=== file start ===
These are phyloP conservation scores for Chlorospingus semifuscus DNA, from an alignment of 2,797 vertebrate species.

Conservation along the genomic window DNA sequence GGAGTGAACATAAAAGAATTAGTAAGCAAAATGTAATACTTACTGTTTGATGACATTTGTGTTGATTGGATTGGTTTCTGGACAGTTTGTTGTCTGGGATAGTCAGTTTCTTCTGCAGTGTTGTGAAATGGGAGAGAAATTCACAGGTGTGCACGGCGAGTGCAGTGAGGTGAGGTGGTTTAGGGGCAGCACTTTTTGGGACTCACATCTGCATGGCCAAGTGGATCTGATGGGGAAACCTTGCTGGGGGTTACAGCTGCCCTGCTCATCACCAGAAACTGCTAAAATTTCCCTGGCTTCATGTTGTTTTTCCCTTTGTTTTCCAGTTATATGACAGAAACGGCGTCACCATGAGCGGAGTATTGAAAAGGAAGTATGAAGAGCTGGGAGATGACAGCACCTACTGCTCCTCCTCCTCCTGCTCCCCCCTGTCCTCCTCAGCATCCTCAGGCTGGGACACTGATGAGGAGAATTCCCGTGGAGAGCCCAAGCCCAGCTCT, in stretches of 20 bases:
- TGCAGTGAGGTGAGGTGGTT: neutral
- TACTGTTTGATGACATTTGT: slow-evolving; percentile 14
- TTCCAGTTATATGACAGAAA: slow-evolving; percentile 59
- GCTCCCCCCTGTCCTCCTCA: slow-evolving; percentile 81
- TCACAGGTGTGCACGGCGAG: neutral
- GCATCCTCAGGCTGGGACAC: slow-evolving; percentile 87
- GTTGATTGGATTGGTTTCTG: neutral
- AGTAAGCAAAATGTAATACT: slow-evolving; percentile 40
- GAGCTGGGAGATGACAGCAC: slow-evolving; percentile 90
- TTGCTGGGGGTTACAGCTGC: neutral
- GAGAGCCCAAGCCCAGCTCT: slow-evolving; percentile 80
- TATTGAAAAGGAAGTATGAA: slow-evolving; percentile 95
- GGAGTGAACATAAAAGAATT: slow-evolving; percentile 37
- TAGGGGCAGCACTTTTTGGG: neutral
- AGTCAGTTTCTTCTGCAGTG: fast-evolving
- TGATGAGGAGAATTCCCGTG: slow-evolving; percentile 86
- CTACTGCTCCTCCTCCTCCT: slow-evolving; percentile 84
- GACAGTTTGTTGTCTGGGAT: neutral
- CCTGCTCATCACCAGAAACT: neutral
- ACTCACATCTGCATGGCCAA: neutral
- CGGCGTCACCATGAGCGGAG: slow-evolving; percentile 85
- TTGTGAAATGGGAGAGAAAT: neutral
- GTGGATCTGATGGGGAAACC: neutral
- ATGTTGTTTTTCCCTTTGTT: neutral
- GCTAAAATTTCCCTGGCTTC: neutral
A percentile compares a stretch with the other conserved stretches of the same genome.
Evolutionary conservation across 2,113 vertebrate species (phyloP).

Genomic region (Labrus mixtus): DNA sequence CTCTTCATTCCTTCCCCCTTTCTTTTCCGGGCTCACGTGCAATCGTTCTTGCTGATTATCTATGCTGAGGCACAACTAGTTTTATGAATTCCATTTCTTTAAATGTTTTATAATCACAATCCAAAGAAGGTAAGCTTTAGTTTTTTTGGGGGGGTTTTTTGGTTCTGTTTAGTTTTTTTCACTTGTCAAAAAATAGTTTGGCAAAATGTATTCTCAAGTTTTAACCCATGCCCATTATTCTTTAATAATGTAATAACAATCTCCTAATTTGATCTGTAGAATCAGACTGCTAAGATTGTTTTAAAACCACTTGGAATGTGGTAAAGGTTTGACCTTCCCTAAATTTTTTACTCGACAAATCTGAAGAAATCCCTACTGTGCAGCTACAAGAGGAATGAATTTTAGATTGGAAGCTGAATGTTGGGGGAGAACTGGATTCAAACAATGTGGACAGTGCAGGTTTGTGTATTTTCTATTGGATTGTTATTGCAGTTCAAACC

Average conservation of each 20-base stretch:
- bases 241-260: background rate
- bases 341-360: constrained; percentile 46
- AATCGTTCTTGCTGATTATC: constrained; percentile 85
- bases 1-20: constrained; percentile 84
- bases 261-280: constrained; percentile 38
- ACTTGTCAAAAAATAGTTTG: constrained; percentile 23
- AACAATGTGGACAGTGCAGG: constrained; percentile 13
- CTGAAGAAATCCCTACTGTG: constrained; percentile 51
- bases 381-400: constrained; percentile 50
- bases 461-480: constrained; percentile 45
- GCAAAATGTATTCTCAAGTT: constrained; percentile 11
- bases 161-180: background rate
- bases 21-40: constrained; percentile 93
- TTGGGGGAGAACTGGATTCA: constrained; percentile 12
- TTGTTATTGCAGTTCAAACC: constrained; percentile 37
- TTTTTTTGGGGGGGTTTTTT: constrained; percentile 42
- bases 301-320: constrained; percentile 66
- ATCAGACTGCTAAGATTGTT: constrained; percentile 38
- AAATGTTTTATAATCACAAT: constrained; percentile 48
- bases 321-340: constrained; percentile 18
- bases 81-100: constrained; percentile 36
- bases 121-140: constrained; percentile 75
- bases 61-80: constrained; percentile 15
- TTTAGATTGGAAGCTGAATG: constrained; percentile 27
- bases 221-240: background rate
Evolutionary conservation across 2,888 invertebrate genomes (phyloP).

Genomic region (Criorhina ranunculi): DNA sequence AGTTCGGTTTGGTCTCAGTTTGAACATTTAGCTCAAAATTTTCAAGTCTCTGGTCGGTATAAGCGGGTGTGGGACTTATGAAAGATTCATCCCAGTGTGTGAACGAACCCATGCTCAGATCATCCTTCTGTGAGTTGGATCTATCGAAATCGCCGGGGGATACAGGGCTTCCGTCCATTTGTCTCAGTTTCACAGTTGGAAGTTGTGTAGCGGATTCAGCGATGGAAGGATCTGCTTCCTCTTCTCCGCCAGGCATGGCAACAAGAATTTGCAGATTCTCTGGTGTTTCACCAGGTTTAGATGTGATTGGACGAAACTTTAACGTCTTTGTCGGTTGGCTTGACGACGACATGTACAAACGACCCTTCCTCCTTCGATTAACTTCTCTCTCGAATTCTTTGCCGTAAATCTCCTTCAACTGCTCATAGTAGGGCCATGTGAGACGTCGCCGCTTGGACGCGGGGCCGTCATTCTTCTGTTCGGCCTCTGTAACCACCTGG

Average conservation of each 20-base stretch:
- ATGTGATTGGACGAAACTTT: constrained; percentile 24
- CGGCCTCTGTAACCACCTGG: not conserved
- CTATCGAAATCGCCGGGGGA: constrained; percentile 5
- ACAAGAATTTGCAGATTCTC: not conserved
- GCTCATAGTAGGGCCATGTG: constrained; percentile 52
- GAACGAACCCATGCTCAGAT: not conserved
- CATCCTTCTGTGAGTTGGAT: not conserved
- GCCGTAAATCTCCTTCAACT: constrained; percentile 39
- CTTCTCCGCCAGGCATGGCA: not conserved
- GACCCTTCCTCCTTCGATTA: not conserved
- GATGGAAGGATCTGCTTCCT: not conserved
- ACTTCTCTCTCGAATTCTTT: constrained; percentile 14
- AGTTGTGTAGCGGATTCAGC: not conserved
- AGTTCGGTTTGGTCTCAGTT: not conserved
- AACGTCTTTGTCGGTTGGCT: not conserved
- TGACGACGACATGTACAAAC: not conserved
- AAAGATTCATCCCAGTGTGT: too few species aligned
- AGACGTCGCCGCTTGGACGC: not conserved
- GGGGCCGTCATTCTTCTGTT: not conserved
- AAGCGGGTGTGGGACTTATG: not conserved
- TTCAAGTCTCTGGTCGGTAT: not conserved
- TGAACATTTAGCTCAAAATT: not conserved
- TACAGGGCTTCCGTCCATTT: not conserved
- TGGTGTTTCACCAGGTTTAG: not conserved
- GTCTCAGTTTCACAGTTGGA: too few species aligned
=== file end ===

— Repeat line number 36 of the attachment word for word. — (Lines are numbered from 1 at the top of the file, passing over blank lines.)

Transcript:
- bases 261-280: constrained; percentile 38